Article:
The history of ocean resources : modeling cod biomass using historical records


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dc.contributor.author Rosenberg, Andrew A.
dc.contributor.author Bolster, W. Jeffrey
dc.contributor.author Alexander, Karen E.
dc.contributor.author Leavenworth, William B.
dc.contributor.author Cooper, Andrew B.
dc.contributor.author McKenzie, Matthew G.
dc.date.accessioned 2011-07-20T19:37:12Z
dc.date.available 2011-07-20T19:37:12Z
dc.date.issued 2005-03
dc.identifier.citation Frontiers in Ecology and the Environment 3 (2005): 78–84 en_US
dc.identifier.uri http://hdl.handle.net/1912/4704
dc.description Author Posting. © Ecological Society of America, 2005. This article is posted here by permission of Ecological Society of America for personal use, not for redistribution. The definitive version was published in Frontiers in Ecology and the Environment 3 (2005): 78–84, doi:10.1890/1540-9295(2005)003[0078:THOORM]2.0.CO;2. en_US
dc.description.abstract Managing the remnants of the ocean's resources is a critical issue worldwide, but evidence for what constitutes a healthy fish population remains controversial. Here, we use historical sources to understand ecosystem trends and establish a biomass estimate for a key marine species prior to the industrialization of fishing. Declining trajectories have been described for predatory fishes and complex coral reef systems globally, but few numerical estimates of past abundance exist. We combined historical research methods and population modeling to estimate the biomass of cod on Canada's Scotian Shelf in 1852. Mid 19th-century New England fishing logs offer geographically specific daily catch records, describing fleet activity on fishing grounds with negligible incentive to falsify records. Combined with ancillary fishery documents, these logs provide a solid, reliable basis for stock assessment. Based on these data we estimate a biomass for cod of 1.26 × 106 mt in 1852 – compared with less than 5 × 104 mt of total biomass today. In the current policy debate about rebuilding depleted fisheries and restoring marine ecosystems, it is important to recognize that fisheries for key commercial species like cod were far more productive in the past. As we attempt to rebuild these fisheries, our decisions should reflect real and realistic goals for management, not just recently observed catch levels. en_US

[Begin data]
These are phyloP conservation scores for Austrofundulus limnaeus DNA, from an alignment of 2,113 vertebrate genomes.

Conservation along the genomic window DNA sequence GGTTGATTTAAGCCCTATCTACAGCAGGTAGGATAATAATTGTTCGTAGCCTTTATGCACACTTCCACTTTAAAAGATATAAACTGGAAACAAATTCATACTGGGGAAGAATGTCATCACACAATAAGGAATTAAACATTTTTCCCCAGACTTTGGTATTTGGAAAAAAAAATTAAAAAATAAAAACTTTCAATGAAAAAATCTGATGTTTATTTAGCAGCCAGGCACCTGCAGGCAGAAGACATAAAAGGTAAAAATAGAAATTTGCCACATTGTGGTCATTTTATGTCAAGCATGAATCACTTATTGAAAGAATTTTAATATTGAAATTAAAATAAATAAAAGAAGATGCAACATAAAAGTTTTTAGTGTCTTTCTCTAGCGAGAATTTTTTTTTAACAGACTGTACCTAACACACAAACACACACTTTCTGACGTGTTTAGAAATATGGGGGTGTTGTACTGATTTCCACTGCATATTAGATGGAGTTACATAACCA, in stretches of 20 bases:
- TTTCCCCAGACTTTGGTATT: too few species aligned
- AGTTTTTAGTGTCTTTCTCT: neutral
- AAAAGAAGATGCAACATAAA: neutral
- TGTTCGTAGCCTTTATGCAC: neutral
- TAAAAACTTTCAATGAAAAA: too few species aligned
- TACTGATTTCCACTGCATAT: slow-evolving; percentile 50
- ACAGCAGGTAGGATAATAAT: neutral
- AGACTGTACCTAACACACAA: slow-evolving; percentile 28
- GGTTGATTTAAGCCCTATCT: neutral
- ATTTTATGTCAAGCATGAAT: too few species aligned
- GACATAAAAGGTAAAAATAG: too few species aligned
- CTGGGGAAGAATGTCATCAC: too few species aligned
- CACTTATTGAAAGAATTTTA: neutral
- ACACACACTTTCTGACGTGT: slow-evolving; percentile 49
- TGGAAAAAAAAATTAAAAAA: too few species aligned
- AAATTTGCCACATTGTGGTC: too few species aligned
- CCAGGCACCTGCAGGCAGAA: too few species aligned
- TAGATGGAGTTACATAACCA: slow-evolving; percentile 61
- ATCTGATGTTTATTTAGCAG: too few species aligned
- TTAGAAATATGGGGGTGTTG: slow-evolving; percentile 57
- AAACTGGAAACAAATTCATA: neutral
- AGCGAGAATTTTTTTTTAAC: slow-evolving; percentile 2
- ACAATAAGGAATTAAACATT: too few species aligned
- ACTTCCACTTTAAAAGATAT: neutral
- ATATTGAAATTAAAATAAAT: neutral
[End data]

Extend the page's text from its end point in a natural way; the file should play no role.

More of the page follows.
dc.description.sponsorship This study is part of the History of Marine Animal Populations Program (HMAP) Project of the Census of Marine Life (CoML), with funding support from the Alfred P Sloan Foundation. Additional support was provided by the University of New Hampshire. en_US
dc.format.mimetype application/pdf
dc.language.iso en_US en_US
dc.publisher Ecological Society of America en_US
dc.relation.uri http://dx.doi.org/10.1890/1540-9295(2005)003[0078:THOORM]2.0.CO;2
dc.title The history of ocean resources : modeling cod biomass using historical records en_US
dc.type Article en_US
dc.identifier.doi 10.1890/1540-9295(2005)003[0078:THOORM]2.0.CO;2

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